In this column, Alexis Coe, Lenny's historian at large, will conduct Q&As with specialists in archives across the country, focusing on one primary source. For this post, Alexis spoke with Amelia Gray, author of Isadora: A Novel, about Isadora Duncan, the fascinating woman now considered the mother of modern dance. (Read Alexis's previous columns here and here.)
Alexis Coe: Your new novel, Isadora, is inspired by the life of Isadora Duncan (1877–1927), a dancer who rejected the rigidity of classical ballet in favor of a style that emphasized freedom of movement. Underappreciated in America, a young Duncan boarded a cattle boat headed for England, where the fashionable, well-heeled hostesses of London embraced her. She toured European crowds, developing a taste for the kind of barefoot woodland nymphs she popularized. Today, she is considered the mother of modern dance, a title she would've hated, but as Anne Sexton once said, "The dead belong to me."
Duncan went on to become an eccentric, a feminist, and a Communist who ran with artists and intellectuals and sexy Brits, all of which we'll get to, but first I have to ask you about something you saw in the archives of the Library for the Performing Arts at Lincoln Center: a piece of the scarf.
Amelia Gray: Isadora was living in Nice and trying to get in touch with her old benefactors, asking here and there for loans. Her friend Mary Desti was visiting at the time and gave her a beautiful garment, which I've read was a scarf or a shawl, crimson red and twice her size. She draped herself in it one afternoon to ride in a convertible car, a handsome mechanic behind the wheel. She called out one last line to the gathered crowd — Adieu, mes amis. Je vais à la gloire! (some argument here if she said "gloire" or "l'amour," off to a tryst) — and as the car leaped forward, the tail end of the scarf wrapped around its rear right tire. The accident broke her neck at once, and she died right there.
AC: In front of everyone???
AG: It must have been horrible! Mary Desti was there, her dear friend, and a Russian filmmaker named Ivan Nikolenko who had just convinced her to allow him to record her on film. A 32-year-old mechanic and driver named Benoît Falchetto was behind the wheel, and a crowd gathered on the promenade des Anglais as Falchetto was running around, crying, "I've killed the Madonna! I've killed the Madonna!" Mary was the one who cut the scarf away from her and got her out from where she was tangled up against the wheel of the car. She flagged down a motorist and got her to the hospital, where they found her spine broken in two places; she had died instantly.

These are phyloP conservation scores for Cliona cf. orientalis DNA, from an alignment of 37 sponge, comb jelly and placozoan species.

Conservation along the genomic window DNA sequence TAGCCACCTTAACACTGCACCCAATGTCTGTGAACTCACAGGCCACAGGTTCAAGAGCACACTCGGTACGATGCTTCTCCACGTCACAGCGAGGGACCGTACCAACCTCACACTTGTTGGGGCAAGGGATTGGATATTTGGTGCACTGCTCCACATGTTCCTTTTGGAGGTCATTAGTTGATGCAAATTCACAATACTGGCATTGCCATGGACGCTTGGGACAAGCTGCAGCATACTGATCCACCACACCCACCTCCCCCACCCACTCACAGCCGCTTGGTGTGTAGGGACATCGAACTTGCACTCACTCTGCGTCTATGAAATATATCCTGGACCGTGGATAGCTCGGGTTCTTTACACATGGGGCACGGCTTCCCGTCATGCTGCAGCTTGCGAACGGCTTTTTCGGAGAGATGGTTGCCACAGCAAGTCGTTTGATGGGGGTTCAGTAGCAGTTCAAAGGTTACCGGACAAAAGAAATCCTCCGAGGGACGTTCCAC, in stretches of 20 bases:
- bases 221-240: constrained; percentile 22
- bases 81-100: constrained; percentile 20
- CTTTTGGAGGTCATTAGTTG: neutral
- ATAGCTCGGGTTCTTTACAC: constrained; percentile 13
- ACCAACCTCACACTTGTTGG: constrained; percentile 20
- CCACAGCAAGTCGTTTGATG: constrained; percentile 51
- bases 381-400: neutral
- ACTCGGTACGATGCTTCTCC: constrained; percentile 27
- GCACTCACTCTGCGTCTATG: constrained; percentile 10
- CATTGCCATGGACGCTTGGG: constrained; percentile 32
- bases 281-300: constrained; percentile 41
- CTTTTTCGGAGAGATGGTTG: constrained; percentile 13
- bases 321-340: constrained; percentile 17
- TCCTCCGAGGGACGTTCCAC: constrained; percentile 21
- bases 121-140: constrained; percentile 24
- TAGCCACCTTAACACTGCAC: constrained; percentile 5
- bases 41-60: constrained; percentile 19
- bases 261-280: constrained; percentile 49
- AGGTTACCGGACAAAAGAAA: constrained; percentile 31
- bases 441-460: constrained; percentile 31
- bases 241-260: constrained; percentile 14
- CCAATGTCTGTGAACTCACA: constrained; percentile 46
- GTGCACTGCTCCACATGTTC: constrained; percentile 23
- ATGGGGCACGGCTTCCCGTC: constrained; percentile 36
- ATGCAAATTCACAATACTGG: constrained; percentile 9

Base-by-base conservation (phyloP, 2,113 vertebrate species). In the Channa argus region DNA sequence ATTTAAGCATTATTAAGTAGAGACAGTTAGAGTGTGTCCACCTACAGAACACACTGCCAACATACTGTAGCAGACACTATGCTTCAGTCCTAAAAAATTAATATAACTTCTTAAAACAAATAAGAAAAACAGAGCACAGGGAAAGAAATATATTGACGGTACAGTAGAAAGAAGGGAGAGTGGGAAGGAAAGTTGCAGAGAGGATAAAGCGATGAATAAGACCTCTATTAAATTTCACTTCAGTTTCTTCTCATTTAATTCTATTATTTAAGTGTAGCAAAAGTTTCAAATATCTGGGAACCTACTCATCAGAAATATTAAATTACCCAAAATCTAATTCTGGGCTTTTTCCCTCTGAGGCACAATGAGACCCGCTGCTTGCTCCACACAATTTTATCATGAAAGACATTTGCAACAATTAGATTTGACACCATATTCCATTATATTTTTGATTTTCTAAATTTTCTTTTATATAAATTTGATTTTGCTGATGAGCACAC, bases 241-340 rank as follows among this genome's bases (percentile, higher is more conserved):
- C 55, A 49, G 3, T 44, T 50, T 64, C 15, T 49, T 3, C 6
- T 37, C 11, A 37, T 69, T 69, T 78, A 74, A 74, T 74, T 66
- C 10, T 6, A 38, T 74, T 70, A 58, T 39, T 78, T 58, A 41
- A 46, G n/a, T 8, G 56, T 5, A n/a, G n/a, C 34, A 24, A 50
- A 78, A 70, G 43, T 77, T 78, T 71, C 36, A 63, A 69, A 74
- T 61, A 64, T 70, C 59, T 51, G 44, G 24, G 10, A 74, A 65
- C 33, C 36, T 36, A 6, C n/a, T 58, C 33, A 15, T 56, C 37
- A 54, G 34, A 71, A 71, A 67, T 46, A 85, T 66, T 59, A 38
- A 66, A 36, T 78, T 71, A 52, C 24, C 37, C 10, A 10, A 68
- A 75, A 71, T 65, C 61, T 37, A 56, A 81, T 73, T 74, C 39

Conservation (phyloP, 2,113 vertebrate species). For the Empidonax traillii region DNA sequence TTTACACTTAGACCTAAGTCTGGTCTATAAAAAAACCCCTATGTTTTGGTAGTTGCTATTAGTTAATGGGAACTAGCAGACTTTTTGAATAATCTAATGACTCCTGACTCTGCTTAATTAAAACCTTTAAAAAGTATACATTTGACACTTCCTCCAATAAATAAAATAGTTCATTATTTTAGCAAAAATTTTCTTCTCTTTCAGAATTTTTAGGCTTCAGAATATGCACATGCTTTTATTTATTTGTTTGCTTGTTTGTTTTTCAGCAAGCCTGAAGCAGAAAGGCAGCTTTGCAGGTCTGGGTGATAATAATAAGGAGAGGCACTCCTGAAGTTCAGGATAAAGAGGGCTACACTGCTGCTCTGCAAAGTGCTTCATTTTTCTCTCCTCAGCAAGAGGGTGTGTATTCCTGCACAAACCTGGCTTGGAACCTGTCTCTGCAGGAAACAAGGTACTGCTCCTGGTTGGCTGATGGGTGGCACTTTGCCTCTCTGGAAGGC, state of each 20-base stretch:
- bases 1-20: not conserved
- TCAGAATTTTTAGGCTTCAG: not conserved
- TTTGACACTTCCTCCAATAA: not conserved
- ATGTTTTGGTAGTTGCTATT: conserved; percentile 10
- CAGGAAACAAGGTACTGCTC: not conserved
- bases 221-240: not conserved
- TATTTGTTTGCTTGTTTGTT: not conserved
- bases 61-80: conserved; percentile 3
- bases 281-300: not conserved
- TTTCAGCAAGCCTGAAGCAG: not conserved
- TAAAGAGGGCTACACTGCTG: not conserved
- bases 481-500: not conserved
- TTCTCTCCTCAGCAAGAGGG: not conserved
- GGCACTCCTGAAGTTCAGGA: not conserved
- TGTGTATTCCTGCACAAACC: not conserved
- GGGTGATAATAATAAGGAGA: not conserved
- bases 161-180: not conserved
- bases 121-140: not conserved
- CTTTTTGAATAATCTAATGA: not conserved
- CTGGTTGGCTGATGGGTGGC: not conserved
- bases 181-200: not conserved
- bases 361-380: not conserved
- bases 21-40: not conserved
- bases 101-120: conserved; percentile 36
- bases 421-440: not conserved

All they had was a few thick crimson threads tucked in a plastic pouch, but it was as if the thing had an electric charge.
AC: When Gertrude Stein heard about Duncan's death, she said, "Affectations can be dangerous." She was definitely eccentric, but some newspapers said she'd been wearing the red scarf since she "took up Communism." Do you think she was truly devoted to the cause, for which her American citizenship was revoked in the 1920s, or do you think the color of the scarf was just a coincidence?
AG: At one of the later performances, she pulled her costume aside to bare her breast, shouting, "This is red and so am I!" She was a performer since she was nine years old and seemed very aware of things like that; I'm certain it wasn't her only red accessory. From her own writing on the subject, she claims to have seen Communism as an answer to abusive labor practices, to child labor, to a sense of racial inequality she seemed more aware of toward the end of her life.
AC: So she went through a considerable change toward the end of her life, from conspicuous consumer to Communist. How much of this was a reaction to the tragic death of her children?
AG: Well, in some ways she never changed. Before she died, she had been trying to get more money out of her former lover Paris Singer — the son of Isaac Singer and heir to the Singer Sewing empire — and around that time, she'd been selling the furniture in her studio, which doesn't seem to have been a moral choice on her part. It seemed that she loved the idea of Communism, the invitations from the Bolsheviks to Moscow, but she denied the cause from time to time. I think the reality of it was that she found New York difficult and Europe passé, and she might have seen in Russia a unified set of ideas into which she could maybe insert her own. I do think she tried to fit herself to the time, understanding how she needed to fill a theater one way or another.
AC: Is the infamous scarf the story that brought you to Isadora?
AG: The scarf, the scene. The last words, the dispute of them, that argument between glory and desire. After crawling around in her head for a few years, I found myself wanting to push the whole sad ending away, though. The end of Isadora's story became tragic in a different way for me, tragic in the way that she was reduced to tragedy, an entire life boiled down to a cute line about affectation. I think it's because I'm usually working in pure fiction, where I control the vertical and horizontal, rather than working with a life that never really belonged to me in the first place.
AC: What was it like to actually see it in person?
AG: Oh, I immediately burst into tears. This came at the end of a long day of navigating the Jerome Robbins Dance Division of the New York Public Library, requiring two locations and twenty boxes. I wasn't looking for it particularly, rather taking notes on her notes and considering her handwriting, ephemeral stuff. It was there next to an envelope where I think Mary Desti herself must have saved it, in the same way my mother keeps a lock of my baby hair. All they had was a few thick crimson threads tucked in a plastic pouch, but it was as if the thing had an electric charge. I put my palm over it and cried.